JPIIMRI’s Ice Bucket challenge returns


For The Catholic Messenger

IOWA CITY — The Ice Bucket Challenge has returned, and the John Paul II Medical Research Institute is encouraging Catholics to participate.
“While 2014 brought awareness to the need for ALS funding, it’s still crucial for all of us to continue supporting ALS research through donations,” Jay Kamath, CEO of John Paul II Medical Research Institute (JP2MRI), says.
The Ice Bucket Challenge was a global phenomenon last year as hundreds of thousands of people dumped ice water over their heads to raise money for ALS research. The challenge was an initiative of the ALS Association to raise funds for the rare but fatal neurological disease. A number of pro-life individuals expressed concern about the ALS Association’s support of embryonic stem cell research. JP2MRI offered a way for these people to support ALS research so that it would not conflict with their values. The Institute is among select groups focusing on medical research that does not support or participate in the use of embryonic stem cells or aborted fetuses.
JP2MRI received $450,000 in donations from all 50 states and 38 countries last year.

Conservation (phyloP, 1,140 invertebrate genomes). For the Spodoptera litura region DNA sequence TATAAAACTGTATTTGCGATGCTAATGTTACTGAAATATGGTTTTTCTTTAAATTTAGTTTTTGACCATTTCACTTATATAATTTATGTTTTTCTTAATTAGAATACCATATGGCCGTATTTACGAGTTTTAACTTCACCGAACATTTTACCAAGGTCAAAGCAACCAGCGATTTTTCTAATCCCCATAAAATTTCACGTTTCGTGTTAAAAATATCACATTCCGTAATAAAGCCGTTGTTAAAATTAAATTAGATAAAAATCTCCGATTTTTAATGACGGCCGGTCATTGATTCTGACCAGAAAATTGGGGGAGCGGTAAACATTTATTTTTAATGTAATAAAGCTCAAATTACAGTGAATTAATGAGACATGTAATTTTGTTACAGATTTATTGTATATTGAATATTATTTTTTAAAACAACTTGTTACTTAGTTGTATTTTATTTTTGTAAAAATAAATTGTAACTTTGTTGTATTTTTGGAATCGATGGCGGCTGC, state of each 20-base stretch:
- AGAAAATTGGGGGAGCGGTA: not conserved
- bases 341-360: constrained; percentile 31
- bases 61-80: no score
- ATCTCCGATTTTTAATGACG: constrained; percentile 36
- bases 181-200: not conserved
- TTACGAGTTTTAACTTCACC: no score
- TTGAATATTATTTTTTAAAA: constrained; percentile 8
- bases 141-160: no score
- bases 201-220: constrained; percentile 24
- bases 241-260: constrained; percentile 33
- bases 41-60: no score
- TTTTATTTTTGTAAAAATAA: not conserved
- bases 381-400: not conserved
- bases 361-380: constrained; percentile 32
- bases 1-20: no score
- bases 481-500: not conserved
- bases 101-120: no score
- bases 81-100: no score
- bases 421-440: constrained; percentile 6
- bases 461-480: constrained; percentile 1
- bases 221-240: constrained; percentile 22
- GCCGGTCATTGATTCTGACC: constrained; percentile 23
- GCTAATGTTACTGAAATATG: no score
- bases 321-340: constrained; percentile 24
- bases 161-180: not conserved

Using only adult stem cells and IPS cells, JP2MRI’s scientists are working to find better treatments and hopefully a cure for ALS. However, medical research requires constant funding and the JP2MRI is reaching out to everyone participating in the Challenge that started again this month.

“Continued support will enable our Institute to build on our current research milestones as we work toward finding a cure for ALS and possible cures for other diseases such as Alzheimer’s and multiple sclerosis as well. While the science industry is an expensive endeavor, we’re committed in our mission to use ethical research efforts to develop better therapies and cures for a variety of diseases,” Kamath says.


And what did JP2MRI do with all that money? Ninety percent of donations for ALS went directly toward ALS research. Their science team produced a number of stem cell lines for ALS and other neurological disorders such as multiple sclerosis and these lines have the potential to enter clinical trials.

“We hope that you will help make this year’s ALS Ice Bucket Challenge even more successful than 2014,” Kamath says. “Every donation helps.”

For more information, contact Jennifer Moy at (319) 655-3000 or

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